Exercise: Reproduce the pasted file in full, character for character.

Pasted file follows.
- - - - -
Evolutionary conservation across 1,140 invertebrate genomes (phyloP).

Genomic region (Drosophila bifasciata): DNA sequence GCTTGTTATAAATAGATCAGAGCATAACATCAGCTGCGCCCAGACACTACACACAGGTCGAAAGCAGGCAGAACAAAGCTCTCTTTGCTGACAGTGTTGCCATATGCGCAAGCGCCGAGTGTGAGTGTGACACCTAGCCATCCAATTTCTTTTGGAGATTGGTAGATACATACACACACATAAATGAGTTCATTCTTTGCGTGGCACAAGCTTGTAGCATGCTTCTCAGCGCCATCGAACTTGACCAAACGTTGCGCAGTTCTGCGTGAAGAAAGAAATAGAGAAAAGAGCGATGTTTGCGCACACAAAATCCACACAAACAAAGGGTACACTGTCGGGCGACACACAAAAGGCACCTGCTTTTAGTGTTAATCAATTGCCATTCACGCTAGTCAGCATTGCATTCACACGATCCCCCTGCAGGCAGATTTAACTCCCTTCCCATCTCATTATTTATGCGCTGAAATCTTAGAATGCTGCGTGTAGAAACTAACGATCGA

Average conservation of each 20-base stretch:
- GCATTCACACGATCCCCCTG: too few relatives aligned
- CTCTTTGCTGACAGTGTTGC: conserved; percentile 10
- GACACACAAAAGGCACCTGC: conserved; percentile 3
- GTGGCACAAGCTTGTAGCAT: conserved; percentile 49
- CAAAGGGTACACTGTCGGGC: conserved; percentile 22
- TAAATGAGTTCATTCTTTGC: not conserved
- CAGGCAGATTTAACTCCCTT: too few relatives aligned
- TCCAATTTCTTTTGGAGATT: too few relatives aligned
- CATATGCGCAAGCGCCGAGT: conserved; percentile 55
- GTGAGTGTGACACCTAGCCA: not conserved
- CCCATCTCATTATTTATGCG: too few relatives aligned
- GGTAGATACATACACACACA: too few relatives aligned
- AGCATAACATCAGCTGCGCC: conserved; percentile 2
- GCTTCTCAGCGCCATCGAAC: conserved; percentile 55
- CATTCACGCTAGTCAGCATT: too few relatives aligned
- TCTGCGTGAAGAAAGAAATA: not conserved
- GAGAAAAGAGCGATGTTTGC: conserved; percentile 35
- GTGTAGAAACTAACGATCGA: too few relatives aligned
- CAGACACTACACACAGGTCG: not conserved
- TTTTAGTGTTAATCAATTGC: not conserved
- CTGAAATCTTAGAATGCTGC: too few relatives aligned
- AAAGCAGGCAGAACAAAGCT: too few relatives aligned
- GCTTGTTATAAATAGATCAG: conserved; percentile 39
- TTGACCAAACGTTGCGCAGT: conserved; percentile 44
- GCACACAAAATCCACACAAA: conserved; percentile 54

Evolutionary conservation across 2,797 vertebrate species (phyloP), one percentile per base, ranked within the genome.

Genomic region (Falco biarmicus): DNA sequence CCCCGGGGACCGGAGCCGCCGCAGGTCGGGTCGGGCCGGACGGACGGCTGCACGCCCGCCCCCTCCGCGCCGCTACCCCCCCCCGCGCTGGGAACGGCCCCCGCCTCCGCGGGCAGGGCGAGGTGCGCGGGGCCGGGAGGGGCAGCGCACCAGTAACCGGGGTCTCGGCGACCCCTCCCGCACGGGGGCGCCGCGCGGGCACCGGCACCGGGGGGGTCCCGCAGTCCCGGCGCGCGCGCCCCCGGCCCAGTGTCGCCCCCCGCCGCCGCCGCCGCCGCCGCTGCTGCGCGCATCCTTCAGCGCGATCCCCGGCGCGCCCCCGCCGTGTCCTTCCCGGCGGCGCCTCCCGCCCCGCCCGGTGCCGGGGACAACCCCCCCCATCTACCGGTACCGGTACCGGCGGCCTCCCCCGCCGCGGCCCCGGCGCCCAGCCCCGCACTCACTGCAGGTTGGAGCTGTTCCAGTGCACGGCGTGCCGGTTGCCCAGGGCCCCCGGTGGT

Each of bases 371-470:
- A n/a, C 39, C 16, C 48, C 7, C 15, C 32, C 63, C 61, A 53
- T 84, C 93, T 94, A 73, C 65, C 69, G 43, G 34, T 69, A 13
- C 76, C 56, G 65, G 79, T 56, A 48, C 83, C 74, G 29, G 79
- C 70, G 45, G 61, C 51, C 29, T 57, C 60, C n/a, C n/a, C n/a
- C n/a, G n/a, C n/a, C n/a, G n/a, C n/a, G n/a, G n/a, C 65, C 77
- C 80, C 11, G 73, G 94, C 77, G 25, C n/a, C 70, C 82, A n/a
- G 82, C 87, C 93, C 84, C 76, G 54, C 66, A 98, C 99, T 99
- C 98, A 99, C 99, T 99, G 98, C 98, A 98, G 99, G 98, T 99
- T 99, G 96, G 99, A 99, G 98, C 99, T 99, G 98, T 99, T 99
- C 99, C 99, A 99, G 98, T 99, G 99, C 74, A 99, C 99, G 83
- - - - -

Evolutionary conservation across 1,140 invertebrate genomes (phyloP).

Genomic region (Drosophila bifasciata): DNA sequence GCTTGTTATAAATAGATCAGAGCATAACATCAGCTGCGCCCAGACACTACACACAGGTCGAAAGCAGGCAGAACAAAGCTCTCTTTGCTGACAGTGTTGCCATATGCGCAAGCGCCGAGTGTGAGTGTGACACCTAGCCATCCAATTTCTTTTGGAGATTGGTAGATACATACACACACATAAATGAGTTCATTCTTTGCGTGGCACAAGCTTGTAGCATGCTTCTCAGCGCCATCGAACTTGACCAAACGTTGCGCAGTTCTGCGTGAAGAAAGAAATAGAGAAAAGAGCGATGTTTGCGCACACAAAATCCACACAAACAAAGGGTACACTGTCGGGCGACACACAAAAGGCACCTGCTTTTAGTGTTAATCAATTGCCATTCACGCTAGTCAGCATTGCATTCACACGATCCCCCTGCAGGCAGATTTAACTCCCTTCCCATCTCATTATTTATGCGCTGAAATCTTAGAATGCTGCGTGTAGAAACTAACGATCGA

Average conservation of each 20-base stretch:
- GCATTCACACGATCCCCCTG: too few relatives aligned
- CTCTTTGCTGACAGTGTTGC: conserved; percentile 10
- GACACACAAAAGGCACCTGC: conserved; percentile 3
- GTGGCACAAGCTTGTAGCAT: conserved; percentile 49
- CAAAGGGTACACTGTCGGGC: conserved; percentile 22
- TAAATGAGTTCATTCTTTGC: not conserved
- CAGGCAGATTTAACTCCCTT: too few relatives aligned
- TCCAATTTCTTTTGGAGATT: too few relatives aligned
- CATATGCGCAAGCGCCGAGT: conserved; percentile 55
- GTGAGTGTGACACCTAGCCA: not conserved
- CCCATCTCATTATTTATGCG: too few relatives aligned
- GGTAGATACATACACACACA: too few relatives aligned
- AGCATAACATCAGCTGCGCC: conserved; percentile 2
- GCTTCTCAGCGCCATCGAAC: conserved; percentile 55
- CATTCACGCTAGTCAGCATT: too few relatives aligned
- TCTGCGTGAAGAAAGAAATA: not conserved
- GAGAAAAGAGCGATGTTTGC: conserved; percentile 35
- GTGTAGAAACTAACGATCGA: too few relatives aligned
- CAGACACTACACACAGGTCG: not conserved
- TTTTAGTGTTAATCAATTGC: not conserved
- CTGAAATCTTAGAATGCTGC: too few relatives aligned
- AAAGCAGGCAGAACAAAGCT: too few relatives aligned
- GCTTGTTATAAATAGATCAG: conserved; percentile 39
- TTGACCAAACGTTGCGCAGT: conserved; percentile 44
- GCACACAAAATCCACACAAA: conserved; percentile 54

Evolutionary conservation across 2,797 vertebrate species (phyloP), one percentile per base, ranked within the genome.

Genomic region (Falco biarmicus): DNA sequence CCCCGGGGACCGGAGCCGCCGCAGGTCGGGTCGGGCCGGACGGACGGCTGCACGCCCGCCCCCTCCGCGCCGCTACCCCCCCCCGCGCTGGGAACGGCCCCCGCCTCCGCGGGCAGGGCGAGGTGCGCGGGGCCGGGAGGGGCAGCGCACCAGTAACCGGGGTCTCGGCGACCCCTCCCGCACGGGGGCGCCGCGCGGGCACCGGCACCGGGGGGGTCCCGCAGTCCCGGCGCGCGCGCCCCCGGCCCAGTGTCGCCCCCCGCCGCCGCCGCCGCCGCCGCTGCTGCGCGCATCCTTCAGCGCGATCCCCGGCGCGCCCCCGCCGTGTCCTTCCCGGCGGCGCCTCCCGCCCCGCCCGGTGCCGGGGACAACCCCCCCCATCTACCGGTACCGGTACCGGCGGCCTCCCCCGCCGCGGCCCCGGCGCCCAGCCCCGCACTCACTGCAGGTTGGAGCTGTTCCAGTGCACGGCGTGCCGGTTGCCCAGGGCCCCCGGTGGT

Each of bases 371-470:
- A n/a, C 39, C 16, C 48, C 7, C 15, C 32, C 63, C 61, A 53
- T 84, C 93, T 94, A 73, C 65, C 69, G 43, G 34, T 69, A 13
- C 76, C 56, G 65, G 79, T 56, A 48, C 83, C 74, G 29, G 79
- C 70, G 45, G 61, C 51, C 29, T 57, C 60, C n/a, C n/a, C n/a
- C n/a, G n/a, C n/a, C n/a, G n/a, C n/a, G n/a, G n/a, C 65, C 77
- C 80, C 11, G 73, G 94, C 77, G 25, C n/a, C 70, C 82, A n/a
- G 82, C 87, C 93, C 84, C 76, G 54, C 66, A 98, C 99, T 99
- C 98, A 99, C 99, T 99, G 98, C 98, A 98, G 99, G 98, T 99
- T 99, G 96, G 99, A 99, G 98, C 99, T 99, G 98, T 99, T 99
- C 99, C 99, A 99, G 98, T 99, G 99, C 74, A 99, C 99, G 83